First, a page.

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Charles J. Hailey
Ph.D., Columbia University
B.A., Cornell University
My research focuses on observational high energy astrophysics and experimental particle astrophysics.
In high energy astrophysics my group is part of the NuSTAR Galactic Plane Survey working group, which I chair. Our research focuses on the Galactic Center and its immediate environs. We use both NuSTAR and other X-ray observatories such as Chandra, XMM/Newton and Swift to study X-ray sources in the central ~100 pc, Using NuSTAR we discovered the central hard X-ray emission (CHXE), the unresolved emission of 1000s of magnetized white dwarf binaries. The CHXE dominates the X-ray emission in the Galactic Center above 10 keV and within 10 parsec of the supermassive black hole. Using the Chandra X-ray Observatory we recently discovered a dozen sources - predominantly black hole binaries, in the central parsec. These sources confirm the existence of a density cusp of massive compact objects in the Galactic Center, and from our observations we could infer the existence of 1000s of isolated black holes in the central parsec of the Galaxy. In conjunction with the VERITAS and HAWC teams, we are using NuSTAR to observe unidentified TeV sources detected by HAWC in our Galaxy. The combination of NuSTAR, HAWC and VERITAS spectroscopy and imaging allows us to constrain models for the emission of TeV gamma-rays from these sources, the most energetic gamma-ray emitters in the Galaxy.
I am also the principal investigator of a balloon-borne experiment to hunt for dark matter - The General Antiparticle Spectrometer Experiment - GAPS- will search for cosmic antideuterons and antiprotons. Many beyond-the Standard-Model theories postulate weakly interacting massive particles (WIMPS) that can annihilate in WIMP-WIMP interactions in the galactic halo. The antideuterons are produced as a rare byproduct of these annihilations, and potentially offer a smoking gun signature of dark matter. In many beyond-the-Standard-Model theories, antideuteron searches offer the most sensitive means to detect dark matter. In addition, GAPS should be sensitive to cosmic-ray anti-Helium, as recently reported by the AMS collaboration. GAPS uses a novel scheme to detect antimatter through identification of atomic deexcitation X-rays and particles produced when antimatter is captured in an atom and subsequently annihilates in the nucleus. Columbia has been working with collaborators at MIT and in Japan to develop the X-ray/particle detectors used in GAPS, and the detectors will be tested and assembled at Columbia, and all the experiment subsystems will be assembled at Columbia. A prototype experiment was successfully flow from Hokkaido, Japan in June 2012. The full science experiment, which involves about a dozen US and international partners in Italy and Japan, will fly from Antarctica in late 2020.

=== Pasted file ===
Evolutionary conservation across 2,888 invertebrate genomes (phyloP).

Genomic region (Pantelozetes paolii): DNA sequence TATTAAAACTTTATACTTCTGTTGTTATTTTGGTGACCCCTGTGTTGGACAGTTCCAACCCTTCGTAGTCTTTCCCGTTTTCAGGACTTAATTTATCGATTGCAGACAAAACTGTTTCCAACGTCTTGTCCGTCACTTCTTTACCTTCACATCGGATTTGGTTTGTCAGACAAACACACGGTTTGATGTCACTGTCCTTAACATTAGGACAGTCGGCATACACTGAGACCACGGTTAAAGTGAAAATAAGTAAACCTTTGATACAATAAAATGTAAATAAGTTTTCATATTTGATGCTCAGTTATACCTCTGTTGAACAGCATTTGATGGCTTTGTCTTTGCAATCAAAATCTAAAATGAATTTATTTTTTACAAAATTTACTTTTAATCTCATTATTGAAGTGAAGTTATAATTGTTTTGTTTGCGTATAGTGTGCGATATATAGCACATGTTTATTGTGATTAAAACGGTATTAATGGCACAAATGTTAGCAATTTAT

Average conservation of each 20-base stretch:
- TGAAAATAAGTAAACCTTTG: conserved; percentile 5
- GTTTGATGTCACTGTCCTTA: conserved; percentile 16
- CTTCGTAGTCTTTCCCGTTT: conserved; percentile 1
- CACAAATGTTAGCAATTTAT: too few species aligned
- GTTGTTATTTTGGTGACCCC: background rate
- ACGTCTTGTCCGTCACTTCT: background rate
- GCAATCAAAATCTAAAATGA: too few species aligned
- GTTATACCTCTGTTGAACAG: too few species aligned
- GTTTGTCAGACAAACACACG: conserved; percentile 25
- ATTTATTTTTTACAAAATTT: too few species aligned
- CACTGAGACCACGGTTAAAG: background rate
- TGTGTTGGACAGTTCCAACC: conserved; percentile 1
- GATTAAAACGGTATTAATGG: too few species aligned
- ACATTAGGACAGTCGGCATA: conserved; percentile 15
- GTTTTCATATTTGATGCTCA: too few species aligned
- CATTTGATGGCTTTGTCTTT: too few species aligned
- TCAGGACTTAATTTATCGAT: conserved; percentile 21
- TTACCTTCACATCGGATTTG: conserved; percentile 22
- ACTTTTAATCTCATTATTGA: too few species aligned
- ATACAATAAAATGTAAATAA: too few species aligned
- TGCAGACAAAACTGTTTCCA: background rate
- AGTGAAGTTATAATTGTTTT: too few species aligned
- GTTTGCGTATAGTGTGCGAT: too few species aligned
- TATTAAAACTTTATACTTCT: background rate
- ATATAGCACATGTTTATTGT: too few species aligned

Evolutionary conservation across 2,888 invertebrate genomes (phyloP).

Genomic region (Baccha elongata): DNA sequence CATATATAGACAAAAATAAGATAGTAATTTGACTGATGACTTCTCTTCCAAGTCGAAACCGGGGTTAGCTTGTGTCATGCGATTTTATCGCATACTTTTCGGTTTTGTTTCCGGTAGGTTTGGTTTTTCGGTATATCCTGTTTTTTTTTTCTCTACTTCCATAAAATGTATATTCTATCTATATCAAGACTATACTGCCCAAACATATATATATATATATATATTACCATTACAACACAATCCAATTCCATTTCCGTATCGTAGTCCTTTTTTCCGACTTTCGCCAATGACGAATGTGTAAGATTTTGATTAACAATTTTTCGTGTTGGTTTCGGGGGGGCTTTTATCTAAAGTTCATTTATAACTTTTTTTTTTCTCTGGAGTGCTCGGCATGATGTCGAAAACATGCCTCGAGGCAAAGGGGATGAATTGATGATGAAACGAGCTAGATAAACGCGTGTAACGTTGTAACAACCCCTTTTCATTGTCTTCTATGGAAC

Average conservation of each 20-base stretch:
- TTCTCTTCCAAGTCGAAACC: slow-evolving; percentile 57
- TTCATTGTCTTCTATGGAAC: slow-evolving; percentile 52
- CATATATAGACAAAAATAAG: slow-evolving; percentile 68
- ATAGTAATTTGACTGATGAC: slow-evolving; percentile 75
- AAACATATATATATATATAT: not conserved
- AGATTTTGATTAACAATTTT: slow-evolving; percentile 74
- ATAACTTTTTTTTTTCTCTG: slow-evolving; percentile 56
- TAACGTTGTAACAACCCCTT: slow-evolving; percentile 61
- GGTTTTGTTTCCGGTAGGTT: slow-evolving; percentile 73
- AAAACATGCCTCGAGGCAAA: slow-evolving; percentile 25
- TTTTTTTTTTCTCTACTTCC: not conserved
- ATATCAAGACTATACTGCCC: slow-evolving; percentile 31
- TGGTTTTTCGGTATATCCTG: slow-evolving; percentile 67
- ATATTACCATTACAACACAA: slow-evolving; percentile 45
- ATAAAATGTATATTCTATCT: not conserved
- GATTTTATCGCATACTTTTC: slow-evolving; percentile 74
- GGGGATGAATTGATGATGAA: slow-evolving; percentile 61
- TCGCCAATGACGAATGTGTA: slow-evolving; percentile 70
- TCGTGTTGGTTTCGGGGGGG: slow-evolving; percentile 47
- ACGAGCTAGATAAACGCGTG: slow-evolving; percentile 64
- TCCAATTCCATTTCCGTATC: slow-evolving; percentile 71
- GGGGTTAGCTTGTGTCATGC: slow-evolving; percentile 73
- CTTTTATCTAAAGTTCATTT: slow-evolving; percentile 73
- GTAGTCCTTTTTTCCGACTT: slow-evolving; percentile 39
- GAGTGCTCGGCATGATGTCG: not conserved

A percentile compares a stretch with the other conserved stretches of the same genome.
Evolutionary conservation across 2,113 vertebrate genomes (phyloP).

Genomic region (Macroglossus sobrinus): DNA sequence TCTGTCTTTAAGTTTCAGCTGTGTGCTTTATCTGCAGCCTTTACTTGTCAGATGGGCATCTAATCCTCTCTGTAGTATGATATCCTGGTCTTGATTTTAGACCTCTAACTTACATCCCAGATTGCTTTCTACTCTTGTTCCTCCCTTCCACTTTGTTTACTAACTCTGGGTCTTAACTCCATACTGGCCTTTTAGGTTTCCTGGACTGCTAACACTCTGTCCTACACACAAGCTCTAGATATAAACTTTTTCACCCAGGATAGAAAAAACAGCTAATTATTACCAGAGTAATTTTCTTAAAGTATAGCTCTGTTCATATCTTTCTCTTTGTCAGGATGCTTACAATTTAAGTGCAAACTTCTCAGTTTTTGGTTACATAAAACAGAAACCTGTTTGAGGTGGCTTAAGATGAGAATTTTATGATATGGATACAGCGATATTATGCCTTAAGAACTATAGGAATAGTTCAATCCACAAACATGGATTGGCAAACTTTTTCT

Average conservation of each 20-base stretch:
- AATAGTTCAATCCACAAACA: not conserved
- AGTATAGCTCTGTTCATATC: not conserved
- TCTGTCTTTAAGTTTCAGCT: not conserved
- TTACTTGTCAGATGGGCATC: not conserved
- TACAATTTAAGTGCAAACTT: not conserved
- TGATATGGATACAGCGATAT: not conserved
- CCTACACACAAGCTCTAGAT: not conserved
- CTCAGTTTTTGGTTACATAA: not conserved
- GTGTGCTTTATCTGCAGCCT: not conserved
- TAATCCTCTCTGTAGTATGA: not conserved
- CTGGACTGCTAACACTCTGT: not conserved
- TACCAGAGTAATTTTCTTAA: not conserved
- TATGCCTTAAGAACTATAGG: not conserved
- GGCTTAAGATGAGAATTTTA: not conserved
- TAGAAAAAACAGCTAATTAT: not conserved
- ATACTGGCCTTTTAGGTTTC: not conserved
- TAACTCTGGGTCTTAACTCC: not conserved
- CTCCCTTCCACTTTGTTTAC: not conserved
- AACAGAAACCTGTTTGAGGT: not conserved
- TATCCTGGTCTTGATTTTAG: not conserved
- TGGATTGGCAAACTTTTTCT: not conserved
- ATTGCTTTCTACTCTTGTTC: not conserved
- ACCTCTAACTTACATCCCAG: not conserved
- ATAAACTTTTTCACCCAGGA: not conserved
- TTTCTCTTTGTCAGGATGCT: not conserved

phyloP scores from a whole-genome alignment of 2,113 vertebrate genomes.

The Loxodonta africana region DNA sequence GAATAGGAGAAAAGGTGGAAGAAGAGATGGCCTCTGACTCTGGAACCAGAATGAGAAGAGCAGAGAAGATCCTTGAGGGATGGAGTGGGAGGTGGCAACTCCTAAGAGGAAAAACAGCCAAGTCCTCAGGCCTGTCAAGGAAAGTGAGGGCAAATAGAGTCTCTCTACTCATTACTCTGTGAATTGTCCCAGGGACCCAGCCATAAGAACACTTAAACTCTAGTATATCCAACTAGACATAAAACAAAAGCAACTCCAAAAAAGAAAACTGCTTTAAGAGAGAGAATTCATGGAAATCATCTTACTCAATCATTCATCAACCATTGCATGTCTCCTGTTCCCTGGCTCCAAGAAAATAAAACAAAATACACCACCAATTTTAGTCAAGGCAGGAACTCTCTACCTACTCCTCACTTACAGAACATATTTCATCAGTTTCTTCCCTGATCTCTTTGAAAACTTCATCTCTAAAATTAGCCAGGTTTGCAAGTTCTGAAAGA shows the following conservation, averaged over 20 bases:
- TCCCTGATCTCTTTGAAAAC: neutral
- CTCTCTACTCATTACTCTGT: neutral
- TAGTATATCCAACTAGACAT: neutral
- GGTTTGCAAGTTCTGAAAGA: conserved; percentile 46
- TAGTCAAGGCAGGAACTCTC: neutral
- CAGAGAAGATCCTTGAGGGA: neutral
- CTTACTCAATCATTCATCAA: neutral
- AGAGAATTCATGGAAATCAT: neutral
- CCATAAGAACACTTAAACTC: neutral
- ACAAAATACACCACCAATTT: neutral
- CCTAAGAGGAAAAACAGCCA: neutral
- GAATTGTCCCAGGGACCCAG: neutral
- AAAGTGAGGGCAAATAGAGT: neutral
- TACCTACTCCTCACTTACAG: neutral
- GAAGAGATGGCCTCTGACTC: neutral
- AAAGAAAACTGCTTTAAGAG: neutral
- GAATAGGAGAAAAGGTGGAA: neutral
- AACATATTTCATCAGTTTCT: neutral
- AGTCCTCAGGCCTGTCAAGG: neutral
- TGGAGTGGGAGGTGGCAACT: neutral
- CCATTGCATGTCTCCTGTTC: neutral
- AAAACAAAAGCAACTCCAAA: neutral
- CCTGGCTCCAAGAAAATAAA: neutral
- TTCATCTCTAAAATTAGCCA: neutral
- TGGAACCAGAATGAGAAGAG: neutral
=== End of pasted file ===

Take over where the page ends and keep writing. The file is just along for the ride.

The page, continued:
C.J. Hailey et al., "A Density Cusp of Quiescent X-ray Binaries in the Central Parsec of the Galaxy," Nature, 556, 70, 2018.
K. Perez et al., "Fabrication of Low-cost, Large-area Prototype Si(Li) Detectors for the GAPS Experiment," Nuclear Instruments and Methods, A905, 21, 2018.
C.J. Hailey et. al., "Evidence for Intermediate Polars as the Origin of the Galactic Center X-ray Emission," Astrophysical Journal, 826, 160, 2016.
T. Aramaki et. al., "Antideuteron Sensitivity of the GAPS Experiment," Astroparticle Physics, 74, 6, 2016.
K. Perez et. al., "Extended Hard X-ray Emission in the Inner Few Parsecs of the Galaxy," Nature, 520, 646, 2015.
T. Aramaki et.al, “Potential for Precision Measurement of Low-Energy Antiprotons with GAPS for Dark Matter and Primordial Black Hole Physics,” Astroparticle Physics 59, 12, 2014.
P. von Doetinchem et. al., “The Flight of the GAPS Prototype Experiment,” Astroparticle Physics, 54, 93, 2014.
K. Mori et. al., “NuSTAR Discovery of a 3.76-second transient magnetar near Sagittarius A*,” Astrophysical Journal, 770, L23, 2013.